I began the Certificate in Biotechnology program my junior year here at Roger Williams University, initially because I thought the certificate would be useful. It was a brand new program and our class was the first group of students to start the mandatory 38-credit program. Sixteen out of the required thirty-eight credits were also required for Biology majors in general, due to classes such as BIO 102: Biology I, BIO 200: Genetics, CHEM 191: Chemistry I, and CHEM 192: Chemistry II so it was a perfect fit into my schedule to finish the remaining classes. Initially I was not sure what to expect entering into the program, as I did not anticipate the upper level classes required for the certificate to necessarily pertain to my other fields of study. However I quickly found the exact opposite to be true, as in every class I have taken since, topics that pertain to biotech are constantly being brought up.
One of the best aspects of this program is that you get hands on experience that is useful in other classes such as Virology, Developmental Biology, and Microbiology to name a few. It can be anything as simple as running gels and western blots to performing PCR. And wherever your interests in Biology take you, it is a safe bet that biotechnology will impact you at some point. Out of the classes required for the certificate, my favorite was BIO231 Bioethics with Dr. Espinosa. While there are many courses at the University pertaining to social ethics, this particular class attempted to look at issues in the world from a scientific and social stand-point. We debated topics such as genetically modified organisms, obligatory vaccinations, health care issues, energy crises, and scientific literacy in the United States. It is my personal position that every science major should be required to take this class as it combines a wide range of scientific issues in relation to their real-life application, social consequences and efficiency in communicating their take away message to the public. Allowing scientists to be well rounded and base their opinions on a variety of variables instead of pure scientific facts, as is often true in real world issues.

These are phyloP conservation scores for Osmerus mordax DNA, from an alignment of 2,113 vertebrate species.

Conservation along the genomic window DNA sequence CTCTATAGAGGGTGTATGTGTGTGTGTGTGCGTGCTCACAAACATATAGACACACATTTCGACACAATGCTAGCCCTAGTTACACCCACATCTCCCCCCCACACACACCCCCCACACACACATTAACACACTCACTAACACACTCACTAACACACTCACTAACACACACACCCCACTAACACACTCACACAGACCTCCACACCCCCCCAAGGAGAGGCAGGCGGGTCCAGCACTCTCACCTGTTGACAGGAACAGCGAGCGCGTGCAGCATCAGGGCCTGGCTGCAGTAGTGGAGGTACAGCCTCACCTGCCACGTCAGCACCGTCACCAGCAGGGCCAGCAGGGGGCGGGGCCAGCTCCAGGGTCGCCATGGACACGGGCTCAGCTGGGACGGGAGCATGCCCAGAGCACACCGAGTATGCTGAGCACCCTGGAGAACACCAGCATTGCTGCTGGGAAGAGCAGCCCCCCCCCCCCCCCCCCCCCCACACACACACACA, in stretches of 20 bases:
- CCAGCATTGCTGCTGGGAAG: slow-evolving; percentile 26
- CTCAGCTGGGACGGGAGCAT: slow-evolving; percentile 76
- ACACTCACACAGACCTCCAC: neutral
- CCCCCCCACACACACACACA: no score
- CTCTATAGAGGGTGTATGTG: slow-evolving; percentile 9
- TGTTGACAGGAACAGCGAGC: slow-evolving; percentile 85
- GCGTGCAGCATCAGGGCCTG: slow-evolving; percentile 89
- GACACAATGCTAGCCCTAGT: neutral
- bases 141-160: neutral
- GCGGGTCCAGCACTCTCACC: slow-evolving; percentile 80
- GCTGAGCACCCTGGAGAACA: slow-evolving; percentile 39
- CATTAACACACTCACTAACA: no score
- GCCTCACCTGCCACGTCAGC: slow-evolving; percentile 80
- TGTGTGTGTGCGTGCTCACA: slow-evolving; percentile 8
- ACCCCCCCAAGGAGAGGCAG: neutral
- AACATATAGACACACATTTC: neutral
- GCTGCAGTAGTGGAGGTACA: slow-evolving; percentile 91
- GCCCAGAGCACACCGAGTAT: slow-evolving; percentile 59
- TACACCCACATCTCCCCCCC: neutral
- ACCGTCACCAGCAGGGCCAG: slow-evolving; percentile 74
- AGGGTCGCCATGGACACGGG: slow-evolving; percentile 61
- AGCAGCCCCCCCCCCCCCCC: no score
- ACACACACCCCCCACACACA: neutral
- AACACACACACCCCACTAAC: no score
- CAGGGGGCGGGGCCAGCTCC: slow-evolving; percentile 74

As a senior I am finishing my last seven credits for the certificate program and am currently enrolled in Dr. Marston’s BIO 370: Virology lecture. A word of advice – if you get a chance to take a class with Dr. Marston, absolutely take it. She is incredibly passionate about what she does and the fact that her research is focused on the discovery and evolution of viruses helps to enrich the class. Currently we are discussing immunizations and immune response pertaining to different viruses. This provides a classic example of biotechnology’s influence from the technology used in gene therapy, virology research assays, and the discovery of vaccines.
Although I find viruses to be extremely interesting, the research I have worked on looks at the antioxidant enzyme characterization of the plant Mesembryanthemum crystallinum, also known as the CAM Ice Plant. Throughout my undergraduate research, I have found taking biotechnology classes to be to my advantage as they help prepare you for the various independent assays you will have to learn in your independent research projects or internships.
B.A. in Biology
Minor in English Literature
Certificate in Biotechnology